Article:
The contours of Canadian refugee policies have in recent years fluctuated from a narrative of 'bogus' refugees requiring a tough approach of interdiction to one of urgent humanitarian assistance. These rapid discursive shifts highlight the fragility of how Canada's humanitarian responses, and its place in the world, are conceptualized. Using the case study of Canada's responses to the Syrian conflict, this short paper argues that state responses must be critically interrogated in order to move away from homogenizing narratives grounded in tropes such as ‘fear’, ‘floods’ and ‘crisis’, which continue to impact how state, media, and public discourse handle the influx of refugees. Examining how the Canadian state performs its sovereignty in response to the Syrian conflict is instructive to reveal its broader nation-building projects, ones which utilize particular tropes of fear to justify suspicion and exclusion of bodies that have been cast as dangerous and uncontrollable. While Canada is once again presenting itself as a global leader in refugee and human rights issues, it remains to be seen whether these more humane policies can withstand the continuing millennial border anxieties of the West when facing the prospect of resettling increasingly large numbers of refugees.

Open access

Civil Societies and Uncivil Times

The Rubber Band Ball of Transnational Tensions

Brian Callan

This article introduces a special issue of Contention Journal addressing various contemporary mobilizations of civil society in response to the war in Syria and the migration of refugees into Europe. With contributions from Turkey, Israel, Lebanon, Canada, the Czech Republic and Germany, the cases represent a breadth of multidisciplinary approaches and a variety of stylistic standpoints, from statistical media analysis to troubled personal reflections of engaged activist academics. The subject matter ranges from political mobilization against authoritarianism and austerity, transnational philanthropy, the emergence of local grassroots voluntary aid to right-wing populist nationalism. Though diverse, a coherent narrative is seen to converge around the refugee crisis as it unfolds in Europe; one of radical polarization within civil societies and starkly conflicting imaginaries of social futures that claim to preclude the legitimacy of other possibilities. At the same time alliances are being generated beyond borders in an attempt to bolster ideological capacity, authority, and force. This is not a clash of civilizations but the rubber band ball of transnational tension, a strained, chaotic and overlapping global contestation. At stake is the understanding of what a civil society should be.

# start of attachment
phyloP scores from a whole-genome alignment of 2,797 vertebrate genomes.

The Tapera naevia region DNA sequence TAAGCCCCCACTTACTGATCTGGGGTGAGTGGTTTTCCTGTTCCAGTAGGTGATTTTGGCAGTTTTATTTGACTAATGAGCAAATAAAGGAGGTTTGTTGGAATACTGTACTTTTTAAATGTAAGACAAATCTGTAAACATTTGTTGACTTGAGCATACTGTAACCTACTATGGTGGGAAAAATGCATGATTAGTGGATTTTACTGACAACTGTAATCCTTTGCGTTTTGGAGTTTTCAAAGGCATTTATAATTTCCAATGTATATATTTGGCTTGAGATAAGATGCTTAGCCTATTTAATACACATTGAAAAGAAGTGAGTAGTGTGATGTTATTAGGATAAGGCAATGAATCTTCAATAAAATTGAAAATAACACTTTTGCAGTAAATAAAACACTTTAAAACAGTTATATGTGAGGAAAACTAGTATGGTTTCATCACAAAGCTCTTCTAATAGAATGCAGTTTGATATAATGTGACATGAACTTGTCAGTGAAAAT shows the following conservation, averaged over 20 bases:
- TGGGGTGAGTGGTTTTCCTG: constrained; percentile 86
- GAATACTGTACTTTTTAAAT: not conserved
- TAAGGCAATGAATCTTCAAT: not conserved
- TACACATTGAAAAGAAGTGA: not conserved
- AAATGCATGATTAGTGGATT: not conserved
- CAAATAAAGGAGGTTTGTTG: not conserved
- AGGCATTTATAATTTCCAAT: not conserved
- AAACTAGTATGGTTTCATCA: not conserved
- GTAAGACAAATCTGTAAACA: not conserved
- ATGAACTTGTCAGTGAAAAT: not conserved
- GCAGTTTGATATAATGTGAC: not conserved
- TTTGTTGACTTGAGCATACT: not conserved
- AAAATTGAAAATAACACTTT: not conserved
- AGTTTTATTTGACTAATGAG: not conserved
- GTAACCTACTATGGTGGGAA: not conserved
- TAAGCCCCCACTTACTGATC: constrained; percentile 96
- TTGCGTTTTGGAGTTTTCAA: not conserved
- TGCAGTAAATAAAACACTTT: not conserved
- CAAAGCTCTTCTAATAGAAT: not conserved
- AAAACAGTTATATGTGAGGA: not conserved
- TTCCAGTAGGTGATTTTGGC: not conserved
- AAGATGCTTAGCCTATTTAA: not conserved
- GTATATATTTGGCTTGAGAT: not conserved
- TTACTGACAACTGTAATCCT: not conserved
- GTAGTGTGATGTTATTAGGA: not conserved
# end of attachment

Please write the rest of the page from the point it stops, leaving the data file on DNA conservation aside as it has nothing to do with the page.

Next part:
Open access

Ecolaw Now!

Toward a Generative Understanding of Legal Culture, from Law-as-Pillar to Law-as-Tree

Luigi Russi

A Review of Fritjof Capra and Ugo Mattei, The Ecology of Law: Toward a Legal System in Tune with Nature and Community, Oakland, CA, Berrett-Koehler Publishers, 2015, ISBN: 978-1- 62-656206-6, 216 pages.

Open access

Humanosphere Potentiality Index

Appraising Existing Indicators from a Long-term Perspective

Takahiro Sato, Mario Ivan López, Taizo Wada, Shiro Sato, Makoto Nishi, and Kazuo Watanabe

Abstract

This research presents the Humanosphere Potentiality Index (HPI), developed to address current global potentiality from a long-term perspective. The HPI presents a different way to envision the current condition of the world, one that is compatible with a strong sustainability paradigm approach and demonstrates the significance of tropical countries for global sustainability. A comparison between HPI and the Human Development Index (HDI) reveals a dominant developmental paradigm that justifies the HDI perspective, and comparisons between HPI and four popular environmental indicators provide insights into how human society should engage with the natural environment. This research argues that the worldview from HPI presents a perspective that asks us to pay more attention not only to development but also to global potentiality from a long-term perspective.